Legal cheating

Yesterday’s post was out of character for my normally (and purposely) lighthearted blog.  However, seeing as I’ve taken a step down that path, maybe I’ll take another day or two to explore the darker side of human nature.

Funny thing about cheating; in most instances, it’s against the law.  Cheat on your taxes?  Crime.  Cheat on a contract?  Crime.  Cheat on a sworn statement (court, application, etc.)?  Crime.

Cheat on a lover or spouse?  Not a crime.  Unless all three are married.  Then it’s a crime.  Well, in some states.

Let me preface the following rant by saying that I concede I may not have the bona fides to champion this discussion.  After all, I can count the number of relationships I’ve been in on one hand and not even use all the fingers.  Still, I know how I would feel should I be the one cheated on and (unfortunately) have known a few friends who have been in that situation.  And finally, it’s my blog and I can ramble on any subject I want.

Is there any greater betrayal of a relationship than cheating?  The concept of trust is inherent to true love.  Once infatuation/lust/attraction cools and the part of living in each other’s lives becomes real, trust is an essential to a healthy (and lengthy) relationship.

Yes, there are plenty of relationships without trust.  Yes, there are relationships that begin with trust and fade.  I’m not so naive about the human condition as to demand absolutes.  Nevertheless, to profess love for someone and (hopefully) believe it yourself, requires trust in them and you.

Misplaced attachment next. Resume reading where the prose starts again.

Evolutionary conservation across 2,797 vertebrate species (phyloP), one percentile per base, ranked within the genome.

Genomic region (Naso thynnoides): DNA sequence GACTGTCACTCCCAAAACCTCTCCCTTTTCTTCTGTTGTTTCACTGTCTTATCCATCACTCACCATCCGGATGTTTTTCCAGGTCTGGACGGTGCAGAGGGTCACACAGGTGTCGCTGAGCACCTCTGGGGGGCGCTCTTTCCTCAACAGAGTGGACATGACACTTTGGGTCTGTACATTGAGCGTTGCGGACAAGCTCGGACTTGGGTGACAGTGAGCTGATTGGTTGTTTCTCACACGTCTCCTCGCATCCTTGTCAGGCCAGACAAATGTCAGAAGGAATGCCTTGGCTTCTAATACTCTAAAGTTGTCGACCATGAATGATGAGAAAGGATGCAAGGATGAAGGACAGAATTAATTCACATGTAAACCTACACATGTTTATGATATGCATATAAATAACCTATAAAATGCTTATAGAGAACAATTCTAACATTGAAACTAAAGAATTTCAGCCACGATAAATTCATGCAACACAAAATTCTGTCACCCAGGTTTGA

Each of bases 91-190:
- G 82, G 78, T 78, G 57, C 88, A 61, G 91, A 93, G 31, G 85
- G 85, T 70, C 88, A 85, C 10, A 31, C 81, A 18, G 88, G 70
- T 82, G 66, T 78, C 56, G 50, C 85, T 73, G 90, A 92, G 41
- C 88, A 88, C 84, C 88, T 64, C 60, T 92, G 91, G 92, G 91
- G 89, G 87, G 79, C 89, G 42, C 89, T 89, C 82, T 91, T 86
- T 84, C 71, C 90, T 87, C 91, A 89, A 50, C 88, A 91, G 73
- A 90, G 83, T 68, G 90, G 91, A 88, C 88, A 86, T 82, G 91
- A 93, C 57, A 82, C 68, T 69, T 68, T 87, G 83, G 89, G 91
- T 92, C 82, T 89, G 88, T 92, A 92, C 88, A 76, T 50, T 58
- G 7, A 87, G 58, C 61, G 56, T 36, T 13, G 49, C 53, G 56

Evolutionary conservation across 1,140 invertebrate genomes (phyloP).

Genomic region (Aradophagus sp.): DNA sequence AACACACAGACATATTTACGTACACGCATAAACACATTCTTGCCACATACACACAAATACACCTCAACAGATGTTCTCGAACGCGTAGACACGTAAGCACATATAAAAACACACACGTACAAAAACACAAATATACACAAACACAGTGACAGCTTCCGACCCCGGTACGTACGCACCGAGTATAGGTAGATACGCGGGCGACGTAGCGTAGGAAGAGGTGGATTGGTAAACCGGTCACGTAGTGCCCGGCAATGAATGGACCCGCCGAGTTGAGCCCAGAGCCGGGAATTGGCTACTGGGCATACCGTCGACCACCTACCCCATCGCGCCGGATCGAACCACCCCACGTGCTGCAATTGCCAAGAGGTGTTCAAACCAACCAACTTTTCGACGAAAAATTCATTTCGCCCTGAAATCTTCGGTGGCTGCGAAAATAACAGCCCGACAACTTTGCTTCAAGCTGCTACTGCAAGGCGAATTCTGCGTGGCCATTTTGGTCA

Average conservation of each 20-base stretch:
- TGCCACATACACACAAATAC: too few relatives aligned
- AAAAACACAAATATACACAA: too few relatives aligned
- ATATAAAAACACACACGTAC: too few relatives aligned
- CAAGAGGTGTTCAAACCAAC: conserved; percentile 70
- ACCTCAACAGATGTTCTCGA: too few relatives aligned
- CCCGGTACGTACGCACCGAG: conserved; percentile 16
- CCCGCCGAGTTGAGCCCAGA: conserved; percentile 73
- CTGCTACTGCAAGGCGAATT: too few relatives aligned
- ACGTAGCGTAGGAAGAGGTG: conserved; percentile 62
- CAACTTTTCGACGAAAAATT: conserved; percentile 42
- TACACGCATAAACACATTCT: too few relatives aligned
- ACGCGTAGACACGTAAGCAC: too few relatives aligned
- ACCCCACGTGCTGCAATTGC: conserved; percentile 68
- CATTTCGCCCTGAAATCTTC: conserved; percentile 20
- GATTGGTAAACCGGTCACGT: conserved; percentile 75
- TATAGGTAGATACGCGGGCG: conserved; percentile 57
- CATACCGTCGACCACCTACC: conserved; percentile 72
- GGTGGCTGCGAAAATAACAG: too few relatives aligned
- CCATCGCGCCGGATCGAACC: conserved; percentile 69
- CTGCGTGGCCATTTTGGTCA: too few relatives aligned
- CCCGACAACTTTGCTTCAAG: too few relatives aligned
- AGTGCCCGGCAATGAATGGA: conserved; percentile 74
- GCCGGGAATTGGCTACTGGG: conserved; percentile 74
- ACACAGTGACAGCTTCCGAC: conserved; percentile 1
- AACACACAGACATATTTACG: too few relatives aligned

Is there any crime you can think of (short of the violent ones) that can cause as much pain or anguish as finding out the person you still love is loving another?  As bad as that is, isn’t it the fact that they did not have the respect or honesty to tell you?  Again, short of violent tragedies, is there anything more traumatizing than being cheated on?  Getting some property or a bundle of money makes that go away?

I’ve had some people tell me that it’s “okay” to cheat when your relationship is over (even if you’re not yet broken up/divorced/separated).  It’s not really cheating, they say.  Uh, no.  Still is.  Look it up.

How can people be so cowardly as to not tell their partner how they really feel (or, more precisely, no longer feel) and yet so selfish as to comfort themselves with someone else?  How can our society find so little outrage that we spend millions in magazines, TV shows and movies watching dramatizations of those same characteristics we would likely be devastated by.

And yet here we are.  In the court of law and in the court of public opinion, cheating on the one you (supposedly) love is not a crime.

It’s entirely legal.

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